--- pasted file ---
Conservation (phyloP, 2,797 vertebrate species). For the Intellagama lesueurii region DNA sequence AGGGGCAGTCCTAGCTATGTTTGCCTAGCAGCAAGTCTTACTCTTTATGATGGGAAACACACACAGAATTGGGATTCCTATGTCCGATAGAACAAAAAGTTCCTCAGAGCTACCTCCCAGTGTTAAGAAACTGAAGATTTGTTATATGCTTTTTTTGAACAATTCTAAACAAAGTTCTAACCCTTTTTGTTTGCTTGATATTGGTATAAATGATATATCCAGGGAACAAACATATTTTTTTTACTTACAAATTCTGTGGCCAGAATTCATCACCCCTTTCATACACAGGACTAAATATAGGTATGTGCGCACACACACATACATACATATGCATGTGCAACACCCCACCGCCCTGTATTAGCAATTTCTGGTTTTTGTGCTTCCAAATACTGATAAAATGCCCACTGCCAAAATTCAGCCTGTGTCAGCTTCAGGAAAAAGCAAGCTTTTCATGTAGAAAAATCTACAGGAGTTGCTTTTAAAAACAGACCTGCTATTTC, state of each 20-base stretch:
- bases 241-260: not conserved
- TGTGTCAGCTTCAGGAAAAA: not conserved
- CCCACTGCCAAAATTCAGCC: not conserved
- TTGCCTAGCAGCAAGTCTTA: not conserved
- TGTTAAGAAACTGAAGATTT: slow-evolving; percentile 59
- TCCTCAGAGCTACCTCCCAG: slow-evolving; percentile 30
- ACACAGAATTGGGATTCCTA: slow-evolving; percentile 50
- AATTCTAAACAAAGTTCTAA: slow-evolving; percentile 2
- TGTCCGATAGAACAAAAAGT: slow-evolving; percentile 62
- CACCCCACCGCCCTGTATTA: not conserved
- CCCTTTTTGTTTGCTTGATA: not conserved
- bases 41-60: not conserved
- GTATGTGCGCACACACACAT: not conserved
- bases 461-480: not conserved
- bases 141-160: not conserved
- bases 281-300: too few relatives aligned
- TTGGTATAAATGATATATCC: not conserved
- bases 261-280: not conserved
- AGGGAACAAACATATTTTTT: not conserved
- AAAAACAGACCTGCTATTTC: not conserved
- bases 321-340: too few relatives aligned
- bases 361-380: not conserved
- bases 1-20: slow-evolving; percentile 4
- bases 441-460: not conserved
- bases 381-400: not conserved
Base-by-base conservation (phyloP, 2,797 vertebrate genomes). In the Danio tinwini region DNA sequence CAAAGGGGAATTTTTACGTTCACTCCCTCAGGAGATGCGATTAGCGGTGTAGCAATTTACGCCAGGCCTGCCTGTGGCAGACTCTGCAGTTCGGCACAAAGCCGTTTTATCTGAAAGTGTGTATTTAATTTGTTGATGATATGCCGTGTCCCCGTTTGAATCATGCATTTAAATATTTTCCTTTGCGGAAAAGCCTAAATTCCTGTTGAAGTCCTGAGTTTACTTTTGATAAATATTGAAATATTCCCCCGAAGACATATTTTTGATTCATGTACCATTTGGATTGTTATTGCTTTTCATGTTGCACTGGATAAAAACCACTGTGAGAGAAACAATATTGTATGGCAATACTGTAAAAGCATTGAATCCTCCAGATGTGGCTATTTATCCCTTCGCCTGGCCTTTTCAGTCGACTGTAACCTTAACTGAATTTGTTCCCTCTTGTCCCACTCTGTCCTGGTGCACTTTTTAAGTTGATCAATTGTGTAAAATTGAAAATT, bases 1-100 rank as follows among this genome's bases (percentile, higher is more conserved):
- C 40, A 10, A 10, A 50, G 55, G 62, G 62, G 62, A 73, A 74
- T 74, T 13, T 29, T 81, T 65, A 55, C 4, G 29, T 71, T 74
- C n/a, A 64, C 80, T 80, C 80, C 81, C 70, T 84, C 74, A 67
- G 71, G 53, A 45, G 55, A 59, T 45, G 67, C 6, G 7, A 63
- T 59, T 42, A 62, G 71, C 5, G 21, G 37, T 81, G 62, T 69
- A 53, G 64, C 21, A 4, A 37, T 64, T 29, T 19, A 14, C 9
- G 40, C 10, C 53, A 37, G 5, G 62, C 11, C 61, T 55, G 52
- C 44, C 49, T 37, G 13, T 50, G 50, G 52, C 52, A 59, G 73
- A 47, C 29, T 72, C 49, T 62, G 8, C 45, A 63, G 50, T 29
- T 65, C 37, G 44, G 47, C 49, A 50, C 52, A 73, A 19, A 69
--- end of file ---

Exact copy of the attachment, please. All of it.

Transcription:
Conservation (phyloP, 2,797 vertebrate species). For the Intellagama lesueurii region DNA sequence AGGGGCAGTCCTAGCTATGTTTGCCTAGCAGCAAGTCTTACTCTTTATGATGGGAAACACACACAGAATTGGGATTCCTATGTCCGATAGAACAAAAAGTTCCTCAGAGCTACCTCCCAGTGTTAAGAAACTGAAGATTTGTTATATGCTTTTTTTGAACAATTCTAAACAAAGTTCTAACCCTTTTTGTTTGCTTGATATTGGTATAAATGATATATCCAGGGAACAAACATATTTTTTTTACTTACAAATTCTGTGGCCAGAATTCATCACCCCTTTCATACACAGGACTAAATATAGGTATGTGCGCACACACACATACATACATATGCATGTGCAACACCCCACCGCCCTGTATTAGCAATTTCTGGTTTTTGTGCTTCCAAATACTGATAAAATGCCCACTGCCAAAATTCAGCCTGTGTCAGCTTCAGGAAAAAGCAAGCTTTTCATGTAGAAAAATCTACAGGAGTTGCTTTTAAAAACAGACCTGCTATTTC, state of each 20-base stretch:
- bases 241-260: not conserved
- TGTGTCAGCTTCAGGAAAAA: not conserved
- CCCACTGCCAAAATTCAGCC: not conserved
- TTGCCTAGCAGCAAGTCTTA: not conserved
- TGTTAAGAAACTGAAGATTT: slow-evolving; percentile 59
- TCCTCAGAGCTACCTCCCAG: slow-evolving; percentile 30
- ACACAGAATTGGGATTCCTA: slow-evolving; percentile 50
- AATTCTAAACAAAGTTCTAA: slow-evolving; percentile 2
- TGTCCGATAGAACAAAAAGT: slow-evolving; percentile 62
- CACCCCACCGCCCTGTATTA: not conserved
- CCCTTTTTGTTTGCTTGATA: not conserved
- bases 41-60: not conserved
- GTATGTGCGCACACACACAT: not conserved
- bases 461-480: not conserved
- bases 141-160: not conserved
- bases 281-300: too few relatives aligned
- TTGGTATAAATGATATATCC: not conserved
- bases 261-280: not conserved
- AGGGAACAAACATATTTTTT: not conserved
- AAAAACAGACCTGCTATTTC: not conserved
- bases 321-340: too few relatives aligned
- bases 361-380: not conserved
- bases 1-20: slow-evolving; percentile 4
- bases 441-460: not conserved
- bases 381-400: not conserved
Base-by-base conservation (phyloP, 2,797 vertebrate genomes). In the Danio tinwini region DNA sequence CAAAGGGGAATTTTTACGTTCACTCCCTCAGGAGATGCGATTAGCGGTGTAGCAATTTACGCCAGGCCTGCCTGTGGCAGACTCTGCAGTTCGGCACAAAGCCGTTTTATCTGAAAGTGTGTATTTAATTTGTTGATGATATGCCGTGTCCCCGTTTGAATCATGCATTTAAATATTTTCCTTTGCGGAAAAGCCTAAATTCCTGTTGAAGTCCTGAGTTTACTTTTGATAAATATTGAAATATTCCCCCGAAGACATATTTTTGATTCATGTACCATTTGGATTGTTATTGCTTTTCATGTTGCACTGGATAAAAACCACTGTGAGAGAAACAATATTGTATGGCAATACTGTAAAAGCATTGAATCCTCCAGATGTGGCTATTTATCCCTTCGCCTGGCCTTTTCAGTCGACTGTAACCTTAACTGAATTTGTTCCCTCTTGTCCCACTCTGTCCTGGTGCACTTTTTAAGTTGATCAATTGTGTAAAATTGAAAATT, bases 1-100 rank as follows among this genome's bases (percentile, higher is more conserved):
- C 40, A 10, A 10, A 50, G 55, G 62, G 62, G 62, A 73, A 74
- T 74, T 13, T 29, T 81, T 65, A 55, C 4, G 29, T 71, T 74
- C n/a, A 64, C 80, T 80, C 80, C 81, C 70, T 84, C 74, A 67
- G 71, G 53, A 45, G 55, A 59, T 45, G 67, C 6, G 7, A 63
- T 59, T 42, A 62, G 71, C 5, G 21, G 37, T 81, G 62, T 69
- A 53, G 64, C 21, A 4, A 37, T 64, T 29, T 19, A 14, C 9
- G 40, C 10, C 53, A 37, G 5, G 62, C 11, C 61, T 55, G 52
- C 44, C 49, T 37, G 13, T 50, G 50, G 52, C 52, A 59, G 73
- A 47, C 29, T 72, C 49, T 62, G 8, C 45, A 63, G 50, T 29
- T 65, C 37, G 44, G 47, C 49, A 50, C 52, A 73, A 19, A 69